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OMAHA – Many Omaha area high school students may not see themselves as having a career in the agriculture sector. However, for the approximately 150 students who attended Friday’s Nebraska Agricultural Youth Institute (NAYI)-Omaha event, they were able to see that the possibilities are endless. “After today I definitely have a new outlook on the ag industry and how it could be a good career for me,” said Dan Cronin, a student at Bennington High School. “Coming from somewhat of an ag background, I definitely have an interest in the ag industry. It could be a good career for just about anybody.” The day-long event, held at the CenturyLink Center in conjunction with AKSARBEN Stock Show and Rodeo, is designed to give students the opportunity to learn about non-traditional careers in the agriculture sector and the availability of those jobs in the Omaha area. NAYI-Omaha was coordinated by the Nebraska Department of Agriculture (NDA) in partnership with the AKSARBEN Foundation and the Greater Omaha Area Chamber of Commerce. “We’ve heard the term ‘brain drain’ too many times in recent years,” NDA Director Greg Ibach said. “We feel if we can demonstrate to youth of all different backgrounds that they can have a successful and satisfying career in agribusiness, then many of them will decide to stay right here in Nebraska.” NAYI-Omaha was developed following work of the Greater Omaha Chamber of Commerce over the past year and a half to identify economic strengths within the Omaha region. The result of that effort is the Greater Omaha Economic Partnership Strategy, unveiled at the Governor’s Ag Conference in March. The goal of the strategy is to position Omaha as a global leader for value-added agricultural companies. A component of the strategy is to train and educate a workforce that can meet the growing needs of the agribusiness industry. NDA participated in the task force that developed the strategy with soy ink on recycled paper “Sometimes students pigeonhole agriculture, thinking it’s only about producing crops or livestock,” said Omaha Bryan teacher Krystal Kolb, who brought several students to the NAYI-Omaha event. “But technology, industry and business have become so very important to agriculture that almost any area of study can be incorporated in an ag-related career.” Lindsey Parks, a student at Omaha Bryan said she has had an interest in teaching and after joining FFA and attending NAYI-Omaha she is now considering a career as an agricultural teacher. Another Omaha Bryan student, Luis Alcaraz Duvon, said the event has opened his eyes to possible careers in agriculture in engineering or finance. For the past 44 years, NDA has coordinated a NAYI summer event that targets students who typically already have a keen interest in a career in agriculture. Ibach said that the Omaha event enables the department to expand its youth outreach efforts into urban areas. Additional information about NAYI along with photos for the NAYI Omaha event can be found on the Nebraska Agricultural Youth Institute Facebook page. Participating for the Mead FFA Chapter were Lindsey Mayer and Shelby Kuhr.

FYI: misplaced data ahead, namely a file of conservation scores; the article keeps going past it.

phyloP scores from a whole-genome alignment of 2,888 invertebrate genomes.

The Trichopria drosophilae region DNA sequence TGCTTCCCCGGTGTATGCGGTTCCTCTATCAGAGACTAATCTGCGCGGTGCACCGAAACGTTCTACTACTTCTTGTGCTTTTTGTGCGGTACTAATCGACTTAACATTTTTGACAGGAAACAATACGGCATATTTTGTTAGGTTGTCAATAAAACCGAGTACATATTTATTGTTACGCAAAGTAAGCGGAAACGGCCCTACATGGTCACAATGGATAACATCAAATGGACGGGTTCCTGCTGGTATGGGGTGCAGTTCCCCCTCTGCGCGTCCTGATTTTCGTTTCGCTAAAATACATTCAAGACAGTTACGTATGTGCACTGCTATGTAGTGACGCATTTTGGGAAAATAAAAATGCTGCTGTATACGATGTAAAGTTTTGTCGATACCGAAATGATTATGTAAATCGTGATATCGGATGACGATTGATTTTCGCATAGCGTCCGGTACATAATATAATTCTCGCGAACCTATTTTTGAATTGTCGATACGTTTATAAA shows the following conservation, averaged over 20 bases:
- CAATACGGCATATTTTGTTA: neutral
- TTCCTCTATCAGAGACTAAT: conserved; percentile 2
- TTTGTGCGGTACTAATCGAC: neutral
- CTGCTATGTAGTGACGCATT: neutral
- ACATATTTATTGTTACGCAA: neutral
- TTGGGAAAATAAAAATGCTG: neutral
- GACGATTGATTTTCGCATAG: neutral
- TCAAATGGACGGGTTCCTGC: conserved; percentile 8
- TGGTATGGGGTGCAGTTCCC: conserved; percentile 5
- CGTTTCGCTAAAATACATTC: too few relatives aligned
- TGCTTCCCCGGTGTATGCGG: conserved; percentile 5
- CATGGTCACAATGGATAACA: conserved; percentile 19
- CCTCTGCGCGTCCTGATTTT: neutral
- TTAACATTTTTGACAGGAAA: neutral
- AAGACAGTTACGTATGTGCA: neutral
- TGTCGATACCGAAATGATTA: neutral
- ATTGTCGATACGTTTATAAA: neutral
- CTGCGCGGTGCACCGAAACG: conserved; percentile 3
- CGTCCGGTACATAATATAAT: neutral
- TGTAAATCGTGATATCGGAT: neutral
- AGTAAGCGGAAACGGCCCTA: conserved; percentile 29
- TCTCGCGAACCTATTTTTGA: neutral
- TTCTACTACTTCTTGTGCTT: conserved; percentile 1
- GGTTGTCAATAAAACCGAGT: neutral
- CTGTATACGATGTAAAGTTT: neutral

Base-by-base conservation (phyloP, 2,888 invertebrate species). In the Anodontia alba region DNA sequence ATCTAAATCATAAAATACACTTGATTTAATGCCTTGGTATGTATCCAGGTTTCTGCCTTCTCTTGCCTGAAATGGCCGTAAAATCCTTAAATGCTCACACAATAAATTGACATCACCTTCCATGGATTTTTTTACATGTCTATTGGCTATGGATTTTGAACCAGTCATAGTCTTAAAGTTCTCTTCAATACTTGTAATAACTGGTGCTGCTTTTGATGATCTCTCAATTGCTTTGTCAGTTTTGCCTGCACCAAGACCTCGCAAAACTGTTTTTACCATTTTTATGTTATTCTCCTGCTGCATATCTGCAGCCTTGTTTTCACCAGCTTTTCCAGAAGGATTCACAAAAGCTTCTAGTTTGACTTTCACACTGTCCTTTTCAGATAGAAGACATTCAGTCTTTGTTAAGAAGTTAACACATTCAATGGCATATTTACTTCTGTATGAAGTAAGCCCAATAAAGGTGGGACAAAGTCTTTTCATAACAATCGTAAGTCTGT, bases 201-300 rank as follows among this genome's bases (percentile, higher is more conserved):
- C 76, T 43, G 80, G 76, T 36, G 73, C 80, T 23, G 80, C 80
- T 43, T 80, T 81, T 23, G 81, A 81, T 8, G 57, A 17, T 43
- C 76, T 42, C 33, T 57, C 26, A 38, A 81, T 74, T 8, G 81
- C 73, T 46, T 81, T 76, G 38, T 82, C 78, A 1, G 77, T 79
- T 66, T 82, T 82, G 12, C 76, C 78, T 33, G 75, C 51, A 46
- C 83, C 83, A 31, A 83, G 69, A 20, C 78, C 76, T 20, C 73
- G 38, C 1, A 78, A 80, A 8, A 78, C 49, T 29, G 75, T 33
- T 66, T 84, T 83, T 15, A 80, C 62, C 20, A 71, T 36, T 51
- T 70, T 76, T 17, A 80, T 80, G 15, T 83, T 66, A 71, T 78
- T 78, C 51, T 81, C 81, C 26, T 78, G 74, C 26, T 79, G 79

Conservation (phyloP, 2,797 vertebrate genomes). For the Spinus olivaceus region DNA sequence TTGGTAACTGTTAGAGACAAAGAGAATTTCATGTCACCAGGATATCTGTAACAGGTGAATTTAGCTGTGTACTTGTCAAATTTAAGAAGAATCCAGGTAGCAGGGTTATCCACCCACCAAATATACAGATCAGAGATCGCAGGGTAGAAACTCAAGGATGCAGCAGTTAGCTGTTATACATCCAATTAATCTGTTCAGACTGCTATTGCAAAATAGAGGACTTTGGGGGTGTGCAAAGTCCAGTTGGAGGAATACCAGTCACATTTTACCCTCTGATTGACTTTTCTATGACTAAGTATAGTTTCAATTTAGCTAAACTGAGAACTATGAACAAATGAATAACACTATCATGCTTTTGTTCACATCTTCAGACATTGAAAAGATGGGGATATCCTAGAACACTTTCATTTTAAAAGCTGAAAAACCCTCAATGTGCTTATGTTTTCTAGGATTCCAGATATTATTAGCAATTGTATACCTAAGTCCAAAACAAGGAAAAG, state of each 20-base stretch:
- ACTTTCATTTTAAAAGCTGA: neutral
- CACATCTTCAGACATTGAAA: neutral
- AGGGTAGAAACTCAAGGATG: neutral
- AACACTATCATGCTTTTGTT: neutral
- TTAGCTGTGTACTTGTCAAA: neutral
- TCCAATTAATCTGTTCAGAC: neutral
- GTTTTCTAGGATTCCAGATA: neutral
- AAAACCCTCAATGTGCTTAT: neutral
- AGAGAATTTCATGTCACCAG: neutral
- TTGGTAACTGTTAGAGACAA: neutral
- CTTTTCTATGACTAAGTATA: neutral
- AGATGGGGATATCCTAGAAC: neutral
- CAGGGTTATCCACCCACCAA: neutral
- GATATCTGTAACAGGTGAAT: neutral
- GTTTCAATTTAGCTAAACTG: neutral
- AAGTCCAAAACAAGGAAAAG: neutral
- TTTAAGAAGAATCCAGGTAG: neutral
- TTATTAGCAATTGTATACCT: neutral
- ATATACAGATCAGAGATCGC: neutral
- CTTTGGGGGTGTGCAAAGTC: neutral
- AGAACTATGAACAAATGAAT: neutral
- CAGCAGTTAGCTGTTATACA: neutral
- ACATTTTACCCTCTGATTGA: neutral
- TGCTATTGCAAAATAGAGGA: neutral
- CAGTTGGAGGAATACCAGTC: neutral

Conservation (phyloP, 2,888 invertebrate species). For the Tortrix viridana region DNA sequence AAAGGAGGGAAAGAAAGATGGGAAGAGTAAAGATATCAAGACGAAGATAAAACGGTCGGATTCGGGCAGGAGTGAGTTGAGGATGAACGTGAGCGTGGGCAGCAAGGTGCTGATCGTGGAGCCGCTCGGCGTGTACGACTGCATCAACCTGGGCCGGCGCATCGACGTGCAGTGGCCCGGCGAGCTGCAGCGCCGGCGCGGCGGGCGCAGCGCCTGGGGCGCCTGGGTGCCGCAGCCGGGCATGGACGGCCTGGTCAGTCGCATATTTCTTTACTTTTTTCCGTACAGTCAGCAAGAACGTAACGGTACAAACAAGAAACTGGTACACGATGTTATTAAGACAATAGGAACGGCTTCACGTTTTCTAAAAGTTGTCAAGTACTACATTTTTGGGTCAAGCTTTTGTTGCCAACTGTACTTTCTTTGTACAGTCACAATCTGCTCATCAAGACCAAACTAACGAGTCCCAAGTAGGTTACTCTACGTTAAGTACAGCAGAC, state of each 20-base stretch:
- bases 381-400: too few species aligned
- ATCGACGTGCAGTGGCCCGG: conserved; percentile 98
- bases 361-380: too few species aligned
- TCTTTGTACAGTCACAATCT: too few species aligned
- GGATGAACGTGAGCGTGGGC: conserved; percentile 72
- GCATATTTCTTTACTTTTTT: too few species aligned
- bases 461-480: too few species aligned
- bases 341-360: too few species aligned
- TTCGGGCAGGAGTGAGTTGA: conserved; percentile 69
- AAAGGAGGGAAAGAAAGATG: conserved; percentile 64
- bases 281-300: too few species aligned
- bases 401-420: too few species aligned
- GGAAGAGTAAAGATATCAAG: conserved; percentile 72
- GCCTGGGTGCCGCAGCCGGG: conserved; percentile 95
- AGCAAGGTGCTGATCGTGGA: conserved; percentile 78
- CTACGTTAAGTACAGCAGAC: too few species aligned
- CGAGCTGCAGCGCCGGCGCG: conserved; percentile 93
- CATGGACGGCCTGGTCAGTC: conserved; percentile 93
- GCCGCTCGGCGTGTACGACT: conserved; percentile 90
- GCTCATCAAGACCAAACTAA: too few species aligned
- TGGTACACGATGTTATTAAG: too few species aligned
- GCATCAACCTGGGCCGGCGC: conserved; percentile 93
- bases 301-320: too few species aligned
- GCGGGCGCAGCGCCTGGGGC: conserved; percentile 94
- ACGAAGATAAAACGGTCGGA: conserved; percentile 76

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Mead Public Schools 114 N. Vine Mead, NE  68041


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